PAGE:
I'm thankful that this year we are able to celebrate 2 Thanksgivings; one with each family. They will be about as different as night and day, but that's what makes the world go 'round.

Saturday, November 22, 2008

In Sickness and in Health

One thing I've noticed since I've been reading various blogs is how much I look forward to new posts. When a few days or a week go by without something new I feel a sense of disappointment and wonder what is going on that the person hasn't been able to write. Of course, no matter how much one enjoys an activity, there will inevitably come a time when a bit of a break is needed. Sometimes bloggers will announce that they are going to be absent, and some just seem to drop off, leaving the reader to wonder when, if ever, they will be back.

This past week I've been sick with a virus. Nothing specific, just low energy, achy and needing to sleep much of the time- no other symptoms! If I didn't know others who had the same thing I'd worry that it was psychological, which is typical of me. I am getting better at listening to my body as I get older; I took a few days off from the things I do. No cooking, no cleaning, no typing, no tutoring, definitely no exercise and even no yoga. I slept all night and napped much of the day away on the couch. I felt guilty, lazy and useless (as I always do when not in motion) but those feelings weren't enough to force me into activity. Lo and behold, I started feeling better on Friday. Rest is a good thing. Memo to myself: Rest is a Good Thing!!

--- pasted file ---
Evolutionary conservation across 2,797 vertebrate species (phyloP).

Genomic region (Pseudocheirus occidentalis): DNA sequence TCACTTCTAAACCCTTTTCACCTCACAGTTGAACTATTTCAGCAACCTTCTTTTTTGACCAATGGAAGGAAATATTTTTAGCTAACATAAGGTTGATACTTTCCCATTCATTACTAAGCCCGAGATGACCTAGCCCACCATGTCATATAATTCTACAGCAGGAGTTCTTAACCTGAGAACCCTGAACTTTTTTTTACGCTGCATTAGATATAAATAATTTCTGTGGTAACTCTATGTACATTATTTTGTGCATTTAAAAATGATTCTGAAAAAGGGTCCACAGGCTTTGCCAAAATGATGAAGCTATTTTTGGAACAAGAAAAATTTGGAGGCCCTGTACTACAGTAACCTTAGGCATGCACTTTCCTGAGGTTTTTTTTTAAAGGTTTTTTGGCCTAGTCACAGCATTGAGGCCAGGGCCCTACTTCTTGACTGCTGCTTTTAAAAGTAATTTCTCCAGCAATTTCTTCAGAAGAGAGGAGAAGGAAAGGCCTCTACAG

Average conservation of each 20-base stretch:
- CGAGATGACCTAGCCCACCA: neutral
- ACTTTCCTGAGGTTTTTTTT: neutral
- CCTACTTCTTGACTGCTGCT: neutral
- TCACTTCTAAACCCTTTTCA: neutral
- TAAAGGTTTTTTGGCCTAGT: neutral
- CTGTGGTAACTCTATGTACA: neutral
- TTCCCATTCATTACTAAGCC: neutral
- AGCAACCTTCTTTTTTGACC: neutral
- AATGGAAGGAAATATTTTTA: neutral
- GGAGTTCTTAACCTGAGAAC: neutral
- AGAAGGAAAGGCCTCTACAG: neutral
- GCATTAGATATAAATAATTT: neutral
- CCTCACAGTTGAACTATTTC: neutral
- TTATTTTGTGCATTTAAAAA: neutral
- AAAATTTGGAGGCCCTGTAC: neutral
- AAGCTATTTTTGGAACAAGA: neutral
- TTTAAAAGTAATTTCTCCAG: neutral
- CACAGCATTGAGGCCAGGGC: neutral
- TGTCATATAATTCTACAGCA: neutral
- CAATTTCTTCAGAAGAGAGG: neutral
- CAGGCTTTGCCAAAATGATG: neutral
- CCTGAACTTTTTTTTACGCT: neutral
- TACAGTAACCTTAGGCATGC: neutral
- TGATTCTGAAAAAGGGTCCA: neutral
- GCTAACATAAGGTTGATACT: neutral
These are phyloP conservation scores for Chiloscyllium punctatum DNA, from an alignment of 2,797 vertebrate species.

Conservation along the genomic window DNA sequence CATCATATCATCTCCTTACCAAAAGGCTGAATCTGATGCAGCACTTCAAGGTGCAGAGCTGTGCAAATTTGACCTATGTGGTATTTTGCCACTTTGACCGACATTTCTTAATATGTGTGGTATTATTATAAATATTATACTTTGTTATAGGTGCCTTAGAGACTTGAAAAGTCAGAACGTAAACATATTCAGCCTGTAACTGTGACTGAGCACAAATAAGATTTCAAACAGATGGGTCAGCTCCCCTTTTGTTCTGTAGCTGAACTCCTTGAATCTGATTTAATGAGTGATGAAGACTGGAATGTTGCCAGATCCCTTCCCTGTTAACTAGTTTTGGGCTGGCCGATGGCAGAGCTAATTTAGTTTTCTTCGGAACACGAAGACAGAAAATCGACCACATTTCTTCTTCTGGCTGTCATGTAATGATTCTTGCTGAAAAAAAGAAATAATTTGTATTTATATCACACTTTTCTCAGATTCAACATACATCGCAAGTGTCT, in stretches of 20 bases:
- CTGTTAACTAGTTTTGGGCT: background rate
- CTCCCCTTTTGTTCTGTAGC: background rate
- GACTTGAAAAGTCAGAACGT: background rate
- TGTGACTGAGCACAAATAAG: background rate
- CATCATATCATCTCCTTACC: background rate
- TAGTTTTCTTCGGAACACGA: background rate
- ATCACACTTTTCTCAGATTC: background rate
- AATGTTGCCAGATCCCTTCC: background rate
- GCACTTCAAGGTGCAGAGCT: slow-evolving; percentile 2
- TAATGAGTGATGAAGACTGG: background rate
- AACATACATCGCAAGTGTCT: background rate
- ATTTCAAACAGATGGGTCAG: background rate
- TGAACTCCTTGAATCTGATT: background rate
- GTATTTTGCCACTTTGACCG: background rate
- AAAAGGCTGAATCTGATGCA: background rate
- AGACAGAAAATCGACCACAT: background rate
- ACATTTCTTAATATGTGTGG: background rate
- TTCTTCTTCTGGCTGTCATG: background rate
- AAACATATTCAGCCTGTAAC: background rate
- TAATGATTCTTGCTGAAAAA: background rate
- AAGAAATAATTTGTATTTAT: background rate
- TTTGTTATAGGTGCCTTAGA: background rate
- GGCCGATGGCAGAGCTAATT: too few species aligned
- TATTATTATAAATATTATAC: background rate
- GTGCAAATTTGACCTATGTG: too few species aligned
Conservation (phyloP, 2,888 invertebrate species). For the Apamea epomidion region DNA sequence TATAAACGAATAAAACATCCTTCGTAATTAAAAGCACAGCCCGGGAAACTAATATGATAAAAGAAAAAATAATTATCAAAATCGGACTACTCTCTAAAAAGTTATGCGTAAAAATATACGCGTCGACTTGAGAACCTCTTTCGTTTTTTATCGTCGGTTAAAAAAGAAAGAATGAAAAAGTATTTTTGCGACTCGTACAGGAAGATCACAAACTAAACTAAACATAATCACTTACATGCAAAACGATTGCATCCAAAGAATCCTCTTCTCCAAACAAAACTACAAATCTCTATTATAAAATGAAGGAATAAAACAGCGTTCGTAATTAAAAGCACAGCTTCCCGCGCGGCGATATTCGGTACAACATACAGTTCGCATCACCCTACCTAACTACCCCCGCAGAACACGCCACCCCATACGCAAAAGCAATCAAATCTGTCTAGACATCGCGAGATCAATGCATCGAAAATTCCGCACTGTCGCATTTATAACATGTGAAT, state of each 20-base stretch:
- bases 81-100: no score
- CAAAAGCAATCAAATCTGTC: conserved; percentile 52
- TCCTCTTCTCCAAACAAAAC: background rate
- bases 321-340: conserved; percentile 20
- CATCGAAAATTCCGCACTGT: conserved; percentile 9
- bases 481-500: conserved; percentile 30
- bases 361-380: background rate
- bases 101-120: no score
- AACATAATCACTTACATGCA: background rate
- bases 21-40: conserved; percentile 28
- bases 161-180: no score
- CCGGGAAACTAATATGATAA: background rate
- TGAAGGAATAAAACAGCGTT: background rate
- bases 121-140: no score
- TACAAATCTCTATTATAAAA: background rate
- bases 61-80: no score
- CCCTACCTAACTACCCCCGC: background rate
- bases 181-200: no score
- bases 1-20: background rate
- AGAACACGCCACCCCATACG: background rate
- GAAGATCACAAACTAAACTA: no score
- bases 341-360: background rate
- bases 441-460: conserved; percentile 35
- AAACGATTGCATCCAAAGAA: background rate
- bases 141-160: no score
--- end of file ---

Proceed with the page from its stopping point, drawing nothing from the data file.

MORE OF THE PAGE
I wish I was able to handle not feeling well more gracefully. I usually fight it for a few days, hoping that if I ignore it the illness won't be "real". I don't think this has ever actually worked for me so it's probably high time I stopped using this particular way of doing things. I'm sure one of the reasons I hate acknowledging that I'm sick is because any illness tends to hit me harder because of my underlying health problems. I get sicker and the symptoms last longer and have the potential to turn into a lung infection - my body unable to fight both the bacteria that always live in my lungs in addition to the virus. Knowing this, why wouldn't I rest and allow my body to heal as soon as I notice I'm not feeling well? Chalk it up to a conditioned way of doing things, what the Buddhists would call samsara. I guess now is a good time to recognise that this doesn't work for me and make a change. Better late than never!

Back to my original point: It feels like a long time since I've written and I did miss it. I'm glad to be feeling better and that my mind is able to dwell on things other than the "poor me's" of feeling ill. Next time I'll post that I'm going to be away for a few days, even if only to remind myself that I need to take the time off.

Wednesday, November 12, 2008

Quotation of the Day

Give us courage and gaiety and the quiet mind. Spare to us our friends, soften to us our enemies. Bless us, if it may be, in all our innocent endeavors. If it may not, give us the strength to encounter that which is to come, that we be brave in peril, constant in tribulation, temperate in wrath, and in all changes of fortune and down to the gates of death, loyal and loving one to another. -- Robert Lewis Stevenson

This quotation caught my eye today. I can't think of anything else to add to it. I've read that in order to live your life in the most authentic and genuine way think of yourself on your deathbed. Ah, not a pleasant topic! Consider what you have done with your life; what would you do differently? What do you want people to say about you at your funeral?